FAO Liaison Office with the Russian Federation

Reasons behind Russia’s anti-COVID vaccine for animals



On 7 April, a round table was held at the Rossiya Segodnya Press Center. The event was dedicated to the launch of the Russian coronavirus vaccine for animals, developed by the Federal Center for Animal Health (FGBI ARRIAH) and registered by the Russian State Center for Animal Feed and Drug Standardization and Quality (FSBI "VGNKI").

The forum was moderated by Ms Yulia Melano, Adviser to the Head of the Federal Service for Veterinary and Phytosanitary Surveillance (Rosselkhoznadzor), Editor-in-chief of “Animal Health and Life” information portal.

The forum was opened by Dr Budimir Plavsić, Head of the World Organisation for Animal Health (OIE) Regional Representation in Moscow, who described the situation with the COVID pandemic at the global level. "We understand that farm animals are less likely to carry the infection. It is the wild animals that are at risk," said Dr Plavsić. "That is why it is so important to protect the health of wild animals."

Underscoring the zoonotic origin of the new coronavirus infection, the expert said that the OIE, in particular, aims to "reduce the spread of diseases at the level of interaction between humans and the environment", as well as "improve the surveillance systems of Member States, the capacity for early detection, notification and control of wild animal diseases.» In addition, the OIE expert stressed the important role of cooperation between the World Organisation for Animal Health and the Russian Federation in connection with the development of veterinary vaccines. He noted that biosafety and sanitary standards are key preventive measures to contain the spread of diseases.

"FAO is actively cooperating with Russian veterinary and supervisory authorities, academic institutions, as well as international organizations within the framework of the "One World, One Health" concept," said Mr Oleg Kobiakov, Director of the Food and Agriculture Organization of the United Nations (FAO) Liaison Office with the Russian Federation.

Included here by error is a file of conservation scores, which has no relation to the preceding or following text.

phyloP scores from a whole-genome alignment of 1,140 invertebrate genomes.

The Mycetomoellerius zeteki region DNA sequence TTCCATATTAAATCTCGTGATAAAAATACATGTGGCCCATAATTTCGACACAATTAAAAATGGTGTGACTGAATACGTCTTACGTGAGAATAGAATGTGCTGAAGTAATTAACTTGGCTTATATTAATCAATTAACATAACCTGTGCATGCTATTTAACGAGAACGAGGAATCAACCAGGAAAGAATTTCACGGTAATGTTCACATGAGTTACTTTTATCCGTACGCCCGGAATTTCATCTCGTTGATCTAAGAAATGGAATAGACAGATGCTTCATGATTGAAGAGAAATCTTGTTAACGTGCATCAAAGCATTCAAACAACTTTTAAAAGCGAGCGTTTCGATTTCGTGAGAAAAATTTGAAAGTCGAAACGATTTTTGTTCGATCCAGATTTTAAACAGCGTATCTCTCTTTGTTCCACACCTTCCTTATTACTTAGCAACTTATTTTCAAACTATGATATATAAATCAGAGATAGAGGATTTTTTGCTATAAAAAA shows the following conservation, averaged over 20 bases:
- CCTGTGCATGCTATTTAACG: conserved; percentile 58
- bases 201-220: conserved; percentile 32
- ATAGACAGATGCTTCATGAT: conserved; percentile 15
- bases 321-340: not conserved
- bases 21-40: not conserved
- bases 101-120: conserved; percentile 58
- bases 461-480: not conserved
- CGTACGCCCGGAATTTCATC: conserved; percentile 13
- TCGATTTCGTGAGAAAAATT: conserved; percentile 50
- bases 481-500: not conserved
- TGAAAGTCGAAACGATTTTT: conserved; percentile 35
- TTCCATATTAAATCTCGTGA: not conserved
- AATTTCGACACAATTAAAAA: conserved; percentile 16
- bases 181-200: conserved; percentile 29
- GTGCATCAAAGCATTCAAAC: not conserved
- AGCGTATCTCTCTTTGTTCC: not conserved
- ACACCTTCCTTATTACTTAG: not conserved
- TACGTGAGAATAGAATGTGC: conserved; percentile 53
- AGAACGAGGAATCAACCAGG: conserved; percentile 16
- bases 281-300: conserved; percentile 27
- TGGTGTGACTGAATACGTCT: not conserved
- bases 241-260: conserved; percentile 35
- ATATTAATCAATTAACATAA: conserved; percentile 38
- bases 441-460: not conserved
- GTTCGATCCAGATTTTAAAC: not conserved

The coronavirus pandemic has vividly confirmed the fact that health is indivisible. FAO is closely monitoring the situation in the world not only because of the threat of coronaviruses transmission from animals to humans, stressed the FAOLOR Director, but also because of the risk of epizootics, that always «result in the loss of cattle, culling of infected animals, a reduction in food volumes and drop in the income of those who are directly employed in the agricultural sector." As a result, efforts to ensure food security, including those taken by FAO and its Member States, are undermined.

Cases of coronavirus infection in animals have already been reported in 27 countries. The first of them was detected in March 2020 in Hong Kong. This disease was detected in polecats, minks, and zoo animals such as tigers, lions and gorillas, said Dr Nikita Lebedev, Adviser to the Head of Federal Service for Veterinary and Phytosanitary Surveillance (Rosselkhoznadzor). This indicates that the virus mutates, adapts, and demonstrates the ability to search for and find a "new host" (carrier).

"Last year, there was information that animals cannot get infected with COVID-19 from humans since they have their own coronaviruses." However, the speaker stressed, both Russian and foreign studies have confirmed that "animals are susceptible to the new coronavirus infection and suffer from COVID-19.”

"Russia has been conducting research since May 2020. Special test systems have been established in the Federal Center for Animal Health (FGBI ARRIAH) and the Russian State Center for Animal Feed and Drug Standardization and Quality (FSBI "VGNKI") to analyze samples taken from animals; until now, more than 1500 such tests have been conducted in Russia through random selection (samples from cats, dogs, lions, hedgehogs, farm animals, such as cattle, pigs, birds have been analyzed; monitoring research of fur farms have been conducted where minks, polecats, sables have been tested for infection)," Dr Lebedev said. "As a result, infection cases have been only confirmed in two regions of Russia (Moscow and Tyumen)."